Oppositional Defiance Disorder

You may also see Oppositional Defiant Disorder listed as O.D.D., Oppositional Defiance Disorder, or ODD. However it is listed, if you are a parent with a child who has been misbehaving severely, and you are looking for solutions on your own or even in cooperation with school counselors and your pediatrician, you will probably come across this condition at one point or another.

It can be very confusing for parents and teachers these days with the array of various diagnoses for childhood behavior problems. The DSM-IV-TR, which is the current edition of the Diagnostic and Statistical Manual of Mental Disorders (the bible of the psychiatric industry which is published by the American Psychiatric Association [APA]), details the criteria for diagnosing a child with Oppositional Defiance Disorder. Criteria include a child losing a temper, arguing with adults, and defying rules set by adults, among other things.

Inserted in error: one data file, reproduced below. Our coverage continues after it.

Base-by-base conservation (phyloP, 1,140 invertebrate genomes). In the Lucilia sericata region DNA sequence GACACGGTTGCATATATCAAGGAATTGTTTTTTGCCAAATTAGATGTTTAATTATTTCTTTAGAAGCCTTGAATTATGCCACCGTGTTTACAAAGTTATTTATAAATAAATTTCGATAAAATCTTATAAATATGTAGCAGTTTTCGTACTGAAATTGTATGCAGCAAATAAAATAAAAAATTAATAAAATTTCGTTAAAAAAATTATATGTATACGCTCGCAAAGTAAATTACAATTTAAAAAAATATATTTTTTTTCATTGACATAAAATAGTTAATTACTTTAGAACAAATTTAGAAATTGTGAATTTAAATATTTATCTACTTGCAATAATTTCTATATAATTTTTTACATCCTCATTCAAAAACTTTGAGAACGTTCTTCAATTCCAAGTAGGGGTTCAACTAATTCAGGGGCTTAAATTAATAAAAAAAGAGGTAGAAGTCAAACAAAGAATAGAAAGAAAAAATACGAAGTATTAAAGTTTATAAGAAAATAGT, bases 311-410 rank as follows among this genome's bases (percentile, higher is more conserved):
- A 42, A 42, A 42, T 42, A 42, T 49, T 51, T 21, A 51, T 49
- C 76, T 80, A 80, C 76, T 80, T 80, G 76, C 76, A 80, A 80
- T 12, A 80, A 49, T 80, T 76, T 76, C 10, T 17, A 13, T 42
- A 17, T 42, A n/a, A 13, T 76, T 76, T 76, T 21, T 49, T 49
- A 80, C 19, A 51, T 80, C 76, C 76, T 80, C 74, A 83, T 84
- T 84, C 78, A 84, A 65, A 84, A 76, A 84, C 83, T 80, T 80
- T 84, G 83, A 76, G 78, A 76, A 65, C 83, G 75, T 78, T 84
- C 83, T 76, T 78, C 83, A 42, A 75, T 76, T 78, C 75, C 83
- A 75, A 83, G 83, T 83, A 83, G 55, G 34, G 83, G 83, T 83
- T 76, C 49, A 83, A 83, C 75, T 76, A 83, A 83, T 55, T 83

It should be noted that most children will exhibit these behaviors at one point or another. The diagnostic criteria also state that these behaviors are severe and prolonged, and repetitive. They also have to interfere with the child’s regular functioning as a member of the family, classroom, or society.

Parents should be cautioned that labeling the problems will be helpful in determining a course of treatment (and will probably be a relief after trying to find an answer to the kids’ behavioral issues), but this should only be the first step in finding ways to change the child’s behavior.

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